Comfort Trend Soup
I've called it this because it incorporates key themes mentioned in those food trend forecasts: it contains a basic pantry staple which also happens to be my favorite comfort food (rice), locally-grown produce (zucchini from my garden), the use of leftovers (chicken sausages from a previous dinner), and a value ingredient (organic chicken broth in a box). And of course, it sates the appetite and soothes the spirit.

Grains of comfort

Serves 2

Ingredients:

1/3 cup brown rice (I used a 7-grain blend)
1 cup water
1 Tbsp canola oil
1/2 cup chopped onions
1 bell pepper, diced
2 cups shredded zucchini
1/2 tsp each of dried basil, oregano, thyme and rosemary
32 oz chicken broth
2 pre-cooked chicken sausage links, sliced
Salt and pepper to taste

To make:

1) In a small pot, add rice to 1 cup of water and bring to a boil. Cover, reduce heat and let simmer for 20 minutes. Rice will still be firm; drain and set aside.
2) In a medium pot, sauté onions in oil until soft; add bell pepper and cook until soft.
3) Add zucchini, semi-cooked rice and herbs. Stir well.
4) Add chicken broth, cover and bring to a boil; lower heat and let simmer, partially covered, until rice is fully cooked.
5) Add sliced sausages and heat through. Serve hot.

Comfort in a bowl . . . soon to be in the tummy!

What's your comfort food and why? I'd love to hear about it!

48 comments:

  • 5 Star Foodie said...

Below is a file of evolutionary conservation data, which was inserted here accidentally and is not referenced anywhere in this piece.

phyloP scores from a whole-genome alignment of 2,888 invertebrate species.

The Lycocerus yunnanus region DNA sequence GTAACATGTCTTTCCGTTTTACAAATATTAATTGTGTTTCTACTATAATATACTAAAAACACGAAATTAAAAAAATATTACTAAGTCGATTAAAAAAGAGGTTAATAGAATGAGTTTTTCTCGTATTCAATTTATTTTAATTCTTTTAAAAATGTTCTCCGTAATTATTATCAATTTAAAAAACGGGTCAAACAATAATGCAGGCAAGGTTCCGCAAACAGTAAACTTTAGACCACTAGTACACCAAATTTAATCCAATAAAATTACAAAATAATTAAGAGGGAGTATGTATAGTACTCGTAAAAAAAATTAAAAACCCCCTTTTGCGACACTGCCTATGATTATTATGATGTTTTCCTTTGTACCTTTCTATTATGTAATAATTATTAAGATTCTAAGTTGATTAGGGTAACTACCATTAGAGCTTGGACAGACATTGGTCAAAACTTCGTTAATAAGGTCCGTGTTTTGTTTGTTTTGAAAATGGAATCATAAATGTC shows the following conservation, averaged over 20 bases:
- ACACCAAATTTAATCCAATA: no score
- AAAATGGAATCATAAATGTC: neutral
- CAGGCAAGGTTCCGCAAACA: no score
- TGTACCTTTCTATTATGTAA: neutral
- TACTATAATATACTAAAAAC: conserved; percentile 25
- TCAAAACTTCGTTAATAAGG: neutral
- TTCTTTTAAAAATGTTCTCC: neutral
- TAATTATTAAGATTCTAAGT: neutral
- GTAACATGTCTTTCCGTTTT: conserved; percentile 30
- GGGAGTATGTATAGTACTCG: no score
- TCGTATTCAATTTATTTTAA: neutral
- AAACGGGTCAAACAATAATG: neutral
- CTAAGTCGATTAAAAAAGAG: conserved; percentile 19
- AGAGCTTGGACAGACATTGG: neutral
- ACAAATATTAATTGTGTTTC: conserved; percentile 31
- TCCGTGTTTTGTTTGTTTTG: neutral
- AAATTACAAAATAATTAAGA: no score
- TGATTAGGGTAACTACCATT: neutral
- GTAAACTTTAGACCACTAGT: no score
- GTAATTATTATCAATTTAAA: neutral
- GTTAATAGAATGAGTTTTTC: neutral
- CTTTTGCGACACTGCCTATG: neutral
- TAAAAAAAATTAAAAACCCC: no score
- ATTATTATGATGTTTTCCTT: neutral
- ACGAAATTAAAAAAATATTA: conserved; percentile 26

This is exactly the kind of comfort food I will need tomorrow when my husband goes to Brazil for a week (and I even have chicken sausages). Today I'm making a nostalgic dinner (will post tomorrow morning).

  • Daily Spud said...

    You've hit several nails on the head with that one! I can identify (as I guess we all can in our own particular ways) with comfort food as ultimately being a very personal thing and (without having ever been necessarily concious of it) probably something that I prefer to partake of in solitude at those times when the need for the consoling effect of such food is greatest.

    As to its now being more of a trend proclaimed by gastromonic gurus, I'm mildly sceptical about that (for the very reason that you point out, whereby it is not any one particular food and differs from person to person). If the trend is, in fact, that we are tending towards doing more cooking at home and the cooking that's being done is more rustic than gourmet-style, then, sure, I can well believe that such a trend exists. If that, in turn, means that we're doing more communal dining at home, then I'm all for that, whatever label you put on it!